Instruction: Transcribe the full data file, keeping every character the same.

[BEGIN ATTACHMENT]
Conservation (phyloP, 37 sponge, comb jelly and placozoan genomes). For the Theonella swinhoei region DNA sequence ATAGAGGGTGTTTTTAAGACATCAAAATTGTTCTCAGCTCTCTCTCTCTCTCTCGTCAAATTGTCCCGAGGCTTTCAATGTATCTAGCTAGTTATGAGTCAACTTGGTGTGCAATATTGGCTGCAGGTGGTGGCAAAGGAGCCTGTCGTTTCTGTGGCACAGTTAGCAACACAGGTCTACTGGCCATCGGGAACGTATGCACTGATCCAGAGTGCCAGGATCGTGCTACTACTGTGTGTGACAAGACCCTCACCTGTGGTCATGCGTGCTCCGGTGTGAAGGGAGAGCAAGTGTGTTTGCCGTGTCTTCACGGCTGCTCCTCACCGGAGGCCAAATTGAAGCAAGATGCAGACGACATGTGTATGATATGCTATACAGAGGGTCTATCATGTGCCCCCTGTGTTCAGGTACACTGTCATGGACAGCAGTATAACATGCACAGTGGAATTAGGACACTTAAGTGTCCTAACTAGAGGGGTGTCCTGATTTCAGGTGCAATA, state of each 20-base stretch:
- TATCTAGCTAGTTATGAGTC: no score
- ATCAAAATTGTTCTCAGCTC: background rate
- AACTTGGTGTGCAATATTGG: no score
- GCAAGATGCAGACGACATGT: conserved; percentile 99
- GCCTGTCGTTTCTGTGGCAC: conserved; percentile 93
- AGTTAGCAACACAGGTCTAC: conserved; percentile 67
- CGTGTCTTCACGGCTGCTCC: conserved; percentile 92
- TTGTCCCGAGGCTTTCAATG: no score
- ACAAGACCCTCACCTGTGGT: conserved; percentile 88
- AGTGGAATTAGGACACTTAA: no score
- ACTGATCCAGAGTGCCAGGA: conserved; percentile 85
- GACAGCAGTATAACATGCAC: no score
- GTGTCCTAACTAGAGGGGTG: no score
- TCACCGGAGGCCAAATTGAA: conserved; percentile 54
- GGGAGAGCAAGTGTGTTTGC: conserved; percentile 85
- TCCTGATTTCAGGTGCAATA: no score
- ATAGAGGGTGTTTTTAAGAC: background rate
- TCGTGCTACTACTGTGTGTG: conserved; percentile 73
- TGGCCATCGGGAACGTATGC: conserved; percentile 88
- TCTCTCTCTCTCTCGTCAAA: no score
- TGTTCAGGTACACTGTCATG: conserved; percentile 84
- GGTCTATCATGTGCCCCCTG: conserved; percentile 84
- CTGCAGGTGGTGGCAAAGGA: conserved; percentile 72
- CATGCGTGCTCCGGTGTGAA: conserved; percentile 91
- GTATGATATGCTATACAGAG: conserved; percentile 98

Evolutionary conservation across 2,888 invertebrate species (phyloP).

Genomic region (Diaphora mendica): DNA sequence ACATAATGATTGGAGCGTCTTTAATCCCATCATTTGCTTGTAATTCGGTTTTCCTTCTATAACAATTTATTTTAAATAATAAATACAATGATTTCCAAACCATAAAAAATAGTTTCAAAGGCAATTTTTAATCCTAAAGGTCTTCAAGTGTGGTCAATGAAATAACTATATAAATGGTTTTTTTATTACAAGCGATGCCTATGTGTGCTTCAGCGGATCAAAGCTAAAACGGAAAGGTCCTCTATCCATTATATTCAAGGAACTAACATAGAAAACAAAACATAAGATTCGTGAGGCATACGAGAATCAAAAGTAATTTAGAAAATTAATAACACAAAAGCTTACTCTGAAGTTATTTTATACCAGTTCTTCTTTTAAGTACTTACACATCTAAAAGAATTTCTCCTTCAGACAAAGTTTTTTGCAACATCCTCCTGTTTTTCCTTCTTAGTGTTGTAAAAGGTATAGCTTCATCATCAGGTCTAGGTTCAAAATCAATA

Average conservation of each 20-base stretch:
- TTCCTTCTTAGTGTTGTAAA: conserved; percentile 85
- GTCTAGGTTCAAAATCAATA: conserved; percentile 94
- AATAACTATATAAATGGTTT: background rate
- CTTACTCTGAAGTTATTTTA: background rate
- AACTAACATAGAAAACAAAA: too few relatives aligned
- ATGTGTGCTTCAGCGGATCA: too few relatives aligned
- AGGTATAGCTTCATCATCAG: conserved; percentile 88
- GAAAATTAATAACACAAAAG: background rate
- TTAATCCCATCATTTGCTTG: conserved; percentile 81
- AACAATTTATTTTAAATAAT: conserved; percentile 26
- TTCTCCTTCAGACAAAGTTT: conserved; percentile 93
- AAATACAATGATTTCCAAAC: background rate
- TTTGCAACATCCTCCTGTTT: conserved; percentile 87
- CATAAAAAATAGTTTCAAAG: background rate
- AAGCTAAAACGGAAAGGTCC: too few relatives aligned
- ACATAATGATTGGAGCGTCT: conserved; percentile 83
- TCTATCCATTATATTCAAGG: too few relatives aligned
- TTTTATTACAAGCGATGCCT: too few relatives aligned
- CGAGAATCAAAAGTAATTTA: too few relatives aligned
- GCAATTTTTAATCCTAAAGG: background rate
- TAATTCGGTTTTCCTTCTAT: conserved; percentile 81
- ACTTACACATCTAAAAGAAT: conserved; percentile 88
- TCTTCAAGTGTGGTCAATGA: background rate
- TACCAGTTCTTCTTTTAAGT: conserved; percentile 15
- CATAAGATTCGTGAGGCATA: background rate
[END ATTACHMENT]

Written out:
Conservation (phyloP, 37 sponge, comb jelly and placozoan genomes). For the Theonella swinhoei region DNA sequence ATAGAGGGTGTTTTTAAGACATCAAAATTGTTCTCAGCTCTCTCTCTCTCTCTCGTCAAATTGTCCCGAGGCTTTCAATGTATCTAGCTAGTTATGAGTCAACTTGGTGTGCAATATTGGCTGCAGGTGGTGGCAAAGGAGCCTGTCGTTTCTGTGGCACAGTTAGCAACACAGGTCTACTGGCCATCGGGAACGTATGCACTGATCCAGAGTGCCAGGATCGTGCTACTACTGTGTGTGACAAGACCCTCACCTGTGGTCATGCGTGCTCCGGTGTGAAGGGAGAGCAAGTGTGTTTGCCGTGTCTTCACGGCTGCTCCTCACCGGAGGCCAAATTGAAGCAAGATGCAGACGACATGTGTATGATATGCTATACAGAGGGTCTATCATGTGCCCCCTGTGTTCAGGTACACTGTCATGGACAGCAGTATAACATGCACAGTGGAATTAGGACACTTAAGTGTCCTAACTAGAGGGGTGTCCTGATTTCAGGTGCAATA, state of each 20-base stretch:
- TATCTAGCTAGTTATGAGTC: no score
- ATCAAAATTGTTCTCAGCTC: background rate
- AACTTGGTGTGCAATATTGG: no score
- GCAAGATGCAGACGACATGT: conserved; percentile 99
- GCCTGTCGTTTCTGTGGCAC: conserved; percentile 93
- AGTTAGCAACACAGGTCTAC: conserved; percentile 67
- CGTGTCTTCACGGCTGCTCC: conserved; percentile 92
- TTGTCCCGAGGCTTTCAATG: no score
- ACAAGACCCTCACCTGTGGT: conserved; percentile 88
- AGTGGAATTAGGACACTTAA: no score
- ACTGATCCAGAGTGCCAGGA: conserved; percentile 85
- GACAGCAGTATAACATGCAC: no score
- GTGTCCTAACTAGAGGGGTG: no score
- TCACCGGAGGCCAAATTGAA: conserved; percentile 54
- GGGAGAGCAAGTGTGTTTGC: conserved; percentile 85
- TCCTGATTTCAGGTGCAATA: no score
- ATAGAGGGTGTTTTTAAGAC: background rate
- TCGTGCTACTACTGTGTGTG: conserved; percentile 73
- TGGCCATCGGGAACGTATGC: conserved; percentile 88
- TCTCTCTCTCTCTCGTCAAA: no score
- TGTTCAGGTACACTGTCATG: conserved; percentile 84
- GGTCTATCATGTGCCCCCTG: conserved; percentile 84
- CTGCAGGTGGTGGCAAAGGA: conserved; percentile 72
- CATGCGTGCTCCGGTGTGAA: conserved; percentile 91
- GTATGATATGCTATACAGAG: conserved; percentile 98

Evolutionary conservation across 2,888 invertebrate species (phyloP).

Genomic region (Diaphora mendica): DNA sequence ACATAATGATTGGAGCGTCTTTAATCCCATCATTTGCTTGTAATTCGGTTTTCCTTCTATAACAATTTATTTTAAATAATAAATACAATGATTTCCAAACCATAAAAAATAGTTTCAAAGGCAATTTTTAATCCTAAAGGTCTTCAAGTGTGGTCAATGAAATAACTATATAAATGGTTTTTTTATTACAAGCGATGCCTATGTGTGCTTCAGCGGATCAAAGCTAAAACGGAAAGGTCCTCTATCCATTATATTCAAGGAACTAACATAGAAAACAAAACATAAGATTCGTGAGGCATACGAGAATCAAAAGTAATTTAGAAAATTAATAACACAAAAGCTTACTCTGAAGTTATTTTATACCAGTTCTTCTTTTAAGTACTTACACATCTAAAAGAATTTCTCCTTCAGACAAAGTTTTTTGCAACATCCTCCTGTTTTTCCTTCTTAGTGTTGTAAAAGGTATAGCTTCATCATCAGGTCTAGGTTCAAAATCAATA

Average conservation of each 20-base stretch:
- TTCCTTCTTAGTGTTGTAAA: conserved; percentile 85
- GTCTAGGTTCAAAATCAATA: conserved; percentile 94
- AATAACTATATAAATGGTTT: background rate
- CTTACTCTGAAGTTATTTTA: background rate
- AACTAACATAGAAAACAAAA: too few relatives aligned
- ATGTGTGCTTCAGCGGATCA: too few relatives aligned
- AGGTATAGCTTCATCATCAG: conserved; percentile 88
- GAAAATTAATAACACAAAAG: background rate
- TTAATCCCATCATTTGCTTG: conserved; percentile 81
- AACAATTTATTTTAAATAAT: conserved; percentile 26
- TTCTCCTTCAGACAAAGTTT: conserved; percentile 93
- AAATACAATGATTTCCAAAC: background rate
- TTTGCAACATCCTCCTGTTT: conserved; percentile 87
- CATAAAAAATAGTTTCAAAG: background rate
- AAGCTAAAACGGAAAGGTCC: too few relatives aligned
- ACATAATGATTGGAGCGTCT: conserved; percentile 83
- TCTATCCATTATATTCAAGG: too few relatives aligned
- TTTTATTACAAGCGATGCCT: too few relatives aligned
- CGAGAATCAAAAGTAATTTA: too few relatives aligned
- GCAATTTTTAATCCTAAAGG: background rate
- TAATTCGGTTTTCCTTCTAT: conserved; percentile 81
- ACTTACACATCTAAAAGAAT: conserved; percentile 88
- TCTTCAAGTGTGGTCAATGA: background rate
- TACCAGTTCTTCTTTTAAGT: conserved; percentile 15
- CATAAGATTCGTGAGGCATA: background rate